Environmental Incentive

PharmaCARE does not only have problems with human rights issues, but it also impedes Colberia’s ecology. The initiative of PharmaCARE, which promotes and fosters reclamation, packaging alterations, and other eco-friendly strategies sometimes contradicts their lobbying attempts, which are believed to be anti-environmental, as well as their land appealing and addressing to life species under the risk of extension in Colberia. The company is considered to be disingenuous concerning its position regarding the environmental problems. In fact, PharmaCARE lately introduced the initiative “We CARE about YOUR world®”, which impawned company’s obligation to the environment via a number of other eco-strategies (“PharmaCARE,” n.d.). PharmaCARE believes itself to be a ‘green’ organization, therefore, the anticipation concerning their addressing to people and community must be much better than now. The primary objective of the Comprehensive Environmental Response Compensation and Liability Act stands for the clearing of the locations which are polluted with dangerous materials. Currently, Comprehensive Environmental Response Compensation Act has broadened to incorporations infringements, which might negatively influence the community’s health (“Pesticides: Endangered Species,” n.d.). According to this act, PharmaCARE infringed the law and operated hazardously while promoting and marketing illegal drugs to people, medical centers, and therapists.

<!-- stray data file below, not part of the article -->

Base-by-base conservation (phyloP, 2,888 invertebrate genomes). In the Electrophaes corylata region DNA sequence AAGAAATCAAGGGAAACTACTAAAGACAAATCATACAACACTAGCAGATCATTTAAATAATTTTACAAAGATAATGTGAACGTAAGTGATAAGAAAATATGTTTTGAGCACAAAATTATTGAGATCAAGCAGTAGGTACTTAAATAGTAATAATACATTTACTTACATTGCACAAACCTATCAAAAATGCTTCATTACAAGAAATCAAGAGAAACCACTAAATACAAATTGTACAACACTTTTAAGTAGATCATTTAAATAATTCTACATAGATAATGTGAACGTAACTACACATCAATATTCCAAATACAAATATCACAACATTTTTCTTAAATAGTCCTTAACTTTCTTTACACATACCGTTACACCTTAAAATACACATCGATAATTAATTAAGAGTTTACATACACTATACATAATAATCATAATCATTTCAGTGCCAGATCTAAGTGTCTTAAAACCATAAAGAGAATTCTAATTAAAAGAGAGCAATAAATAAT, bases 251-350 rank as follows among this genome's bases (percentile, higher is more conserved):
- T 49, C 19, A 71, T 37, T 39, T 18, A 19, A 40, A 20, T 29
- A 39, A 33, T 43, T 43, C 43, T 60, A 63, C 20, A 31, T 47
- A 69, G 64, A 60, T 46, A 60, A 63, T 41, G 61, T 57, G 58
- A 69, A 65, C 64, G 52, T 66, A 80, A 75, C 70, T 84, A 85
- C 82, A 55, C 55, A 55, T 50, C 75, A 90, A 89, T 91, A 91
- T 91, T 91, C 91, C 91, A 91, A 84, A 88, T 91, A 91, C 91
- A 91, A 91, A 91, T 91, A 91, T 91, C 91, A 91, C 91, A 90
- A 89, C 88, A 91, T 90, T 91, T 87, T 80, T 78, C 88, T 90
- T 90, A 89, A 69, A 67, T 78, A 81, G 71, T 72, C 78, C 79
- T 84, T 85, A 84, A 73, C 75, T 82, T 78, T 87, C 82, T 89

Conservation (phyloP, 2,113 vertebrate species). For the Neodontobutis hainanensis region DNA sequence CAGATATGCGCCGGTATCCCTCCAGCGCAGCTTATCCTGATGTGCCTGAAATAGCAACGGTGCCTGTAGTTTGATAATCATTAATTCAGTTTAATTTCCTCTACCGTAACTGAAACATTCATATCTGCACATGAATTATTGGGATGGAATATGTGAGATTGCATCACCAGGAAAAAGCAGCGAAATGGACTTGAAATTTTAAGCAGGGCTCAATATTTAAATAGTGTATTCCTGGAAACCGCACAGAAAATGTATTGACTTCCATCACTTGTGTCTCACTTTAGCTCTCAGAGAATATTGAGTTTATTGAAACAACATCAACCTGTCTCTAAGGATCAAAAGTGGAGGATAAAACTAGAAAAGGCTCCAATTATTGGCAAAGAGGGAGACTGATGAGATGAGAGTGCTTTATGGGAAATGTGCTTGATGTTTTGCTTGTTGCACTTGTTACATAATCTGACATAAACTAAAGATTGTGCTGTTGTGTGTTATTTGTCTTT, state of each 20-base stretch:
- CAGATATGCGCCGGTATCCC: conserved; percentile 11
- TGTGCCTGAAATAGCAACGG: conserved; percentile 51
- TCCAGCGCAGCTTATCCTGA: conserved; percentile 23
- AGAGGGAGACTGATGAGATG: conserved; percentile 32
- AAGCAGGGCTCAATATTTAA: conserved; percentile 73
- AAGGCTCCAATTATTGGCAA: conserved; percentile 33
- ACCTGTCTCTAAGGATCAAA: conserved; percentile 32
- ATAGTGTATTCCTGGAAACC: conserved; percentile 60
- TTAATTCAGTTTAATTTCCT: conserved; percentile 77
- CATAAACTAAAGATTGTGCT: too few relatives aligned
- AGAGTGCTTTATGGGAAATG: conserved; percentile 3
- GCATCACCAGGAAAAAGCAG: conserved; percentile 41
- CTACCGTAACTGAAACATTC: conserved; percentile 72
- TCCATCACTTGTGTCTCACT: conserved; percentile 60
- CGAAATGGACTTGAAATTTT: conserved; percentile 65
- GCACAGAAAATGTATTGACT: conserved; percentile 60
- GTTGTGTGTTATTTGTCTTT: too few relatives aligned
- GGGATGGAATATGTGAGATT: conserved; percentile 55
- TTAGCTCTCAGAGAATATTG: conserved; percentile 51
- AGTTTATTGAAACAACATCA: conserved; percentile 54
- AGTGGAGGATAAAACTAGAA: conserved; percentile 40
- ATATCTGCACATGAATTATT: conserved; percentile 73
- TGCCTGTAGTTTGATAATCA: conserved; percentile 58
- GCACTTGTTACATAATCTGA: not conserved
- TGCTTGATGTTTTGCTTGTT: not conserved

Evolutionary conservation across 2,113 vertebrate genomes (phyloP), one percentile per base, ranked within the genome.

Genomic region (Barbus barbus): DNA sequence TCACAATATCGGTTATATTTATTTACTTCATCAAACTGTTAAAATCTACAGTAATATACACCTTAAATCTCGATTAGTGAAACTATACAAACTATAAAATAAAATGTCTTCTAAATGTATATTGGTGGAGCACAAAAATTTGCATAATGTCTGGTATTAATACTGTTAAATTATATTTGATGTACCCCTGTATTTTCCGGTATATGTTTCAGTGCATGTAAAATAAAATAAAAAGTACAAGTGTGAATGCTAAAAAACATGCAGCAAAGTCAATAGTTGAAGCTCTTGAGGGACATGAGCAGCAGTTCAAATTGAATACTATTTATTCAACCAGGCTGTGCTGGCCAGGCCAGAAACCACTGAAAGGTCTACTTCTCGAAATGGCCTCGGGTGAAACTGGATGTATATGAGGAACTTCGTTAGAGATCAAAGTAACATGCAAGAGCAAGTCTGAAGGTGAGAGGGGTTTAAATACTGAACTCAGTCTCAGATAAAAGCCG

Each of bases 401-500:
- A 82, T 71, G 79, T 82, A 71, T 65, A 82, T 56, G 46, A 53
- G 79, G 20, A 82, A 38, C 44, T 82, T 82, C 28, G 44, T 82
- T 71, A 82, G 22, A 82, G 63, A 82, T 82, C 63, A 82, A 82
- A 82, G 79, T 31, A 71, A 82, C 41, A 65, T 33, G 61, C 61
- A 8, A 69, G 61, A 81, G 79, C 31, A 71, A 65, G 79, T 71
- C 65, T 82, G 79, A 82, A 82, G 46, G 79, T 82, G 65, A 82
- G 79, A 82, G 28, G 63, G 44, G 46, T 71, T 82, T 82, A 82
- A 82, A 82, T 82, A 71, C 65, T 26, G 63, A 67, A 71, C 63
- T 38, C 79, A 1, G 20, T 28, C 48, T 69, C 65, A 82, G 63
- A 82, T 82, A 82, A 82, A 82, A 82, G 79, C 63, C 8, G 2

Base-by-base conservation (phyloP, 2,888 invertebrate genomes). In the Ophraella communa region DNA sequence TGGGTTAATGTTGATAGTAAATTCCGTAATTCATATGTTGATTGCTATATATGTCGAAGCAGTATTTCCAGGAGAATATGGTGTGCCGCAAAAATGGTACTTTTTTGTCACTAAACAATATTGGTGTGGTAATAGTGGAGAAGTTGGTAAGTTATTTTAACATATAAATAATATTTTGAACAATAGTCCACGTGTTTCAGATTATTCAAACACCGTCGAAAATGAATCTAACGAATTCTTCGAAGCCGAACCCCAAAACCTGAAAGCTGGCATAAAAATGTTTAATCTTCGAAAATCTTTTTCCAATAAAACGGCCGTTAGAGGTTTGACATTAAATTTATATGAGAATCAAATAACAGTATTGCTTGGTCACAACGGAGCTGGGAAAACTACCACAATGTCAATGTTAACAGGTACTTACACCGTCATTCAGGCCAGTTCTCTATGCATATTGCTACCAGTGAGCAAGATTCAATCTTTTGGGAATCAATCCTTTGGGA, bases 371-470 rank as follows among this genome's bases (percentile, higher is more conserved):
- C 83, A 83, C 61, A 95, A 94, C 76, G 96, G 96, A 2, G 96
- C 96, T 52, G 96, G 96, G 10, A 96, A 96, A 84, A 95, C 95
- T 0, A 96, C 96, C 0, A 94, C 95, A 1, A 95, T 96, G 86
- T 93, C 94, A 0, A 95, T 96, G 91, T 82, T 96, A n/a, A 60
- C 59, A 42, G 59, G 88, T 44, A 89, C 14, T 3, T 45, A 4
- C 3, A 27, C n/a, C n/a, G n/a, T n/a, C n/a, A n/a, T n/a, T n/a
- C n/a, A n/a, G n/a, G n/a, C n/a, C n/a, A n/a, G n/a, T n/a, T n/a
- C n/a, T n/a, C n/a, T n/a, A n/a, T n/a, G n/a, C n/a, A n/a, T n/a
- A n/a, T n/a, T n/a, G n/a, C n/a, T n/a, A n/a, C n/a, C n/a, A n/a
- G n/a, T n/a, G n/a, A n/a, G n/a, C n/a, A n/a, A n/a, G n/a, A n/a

Ethical Theories and PharmaCARE

PharmaCARE demonstrated numerous human rights and ecological issues. In order to understand and analyze how PharmaCARE’s addresses Colberia indigenous people, it is important to analyze the company from different ethical approaches. The utilitarian ethical theory is grounded on the capability to forecast the outcomes of any operation or action (Halbert & Ingulli, 2012). PharmaCARE manufactures high-caliber commodities, which they believe will retain millions of lives and improve the life quality for millions of others. The negative side of this action stands for the fact that a number of villagers in Colberia suffer from severe laboring circumstances. It also conflicts with the ethical theory of Deontology, as the fulfillment of the moral requirements stands for the major concern, regardless of whether it makes people happy or not (Halbert & Ingulli, 2012). Partially, PharmaCARE could be believed to be ethical according to this theory. In fact, PharmaCARE provides a better standard of life by equipping complimentary and reduced-price commodities to low-revenue clients. It also sponsors medical service instructional projects and grants. It is hard to analyze PharmaCARE from a Virtue Ethics viewpoint due to the fact that only company’s character has to be judged and not their operations (Halbert & Ingulli, 2012). From the Colberians’ viewpoint, company behaves absolutely immorally. In accordance with an Ethics of Care theory, PharmaCARE is believed to be unethical and immoral. The theory concerns certain communities, which are believed to be more vulnerable than others, while non-vulnerable communities should do everything not to affect vulnerable communities (Halbert & Ingulli, 2012). People of Colberia are an example of vulnerable communities, and they are sprightly affected by the actions of PharmaCARE. Nothing is done to improve the living and working condition of Colberia workers, and too much attention is dedicated to PharmaCARE directors and their accommodations. According to my own moral compass, PharmaCARE should have more duties concerning the Colberia community. Making profit while actually utilizing people is absolutely unethical.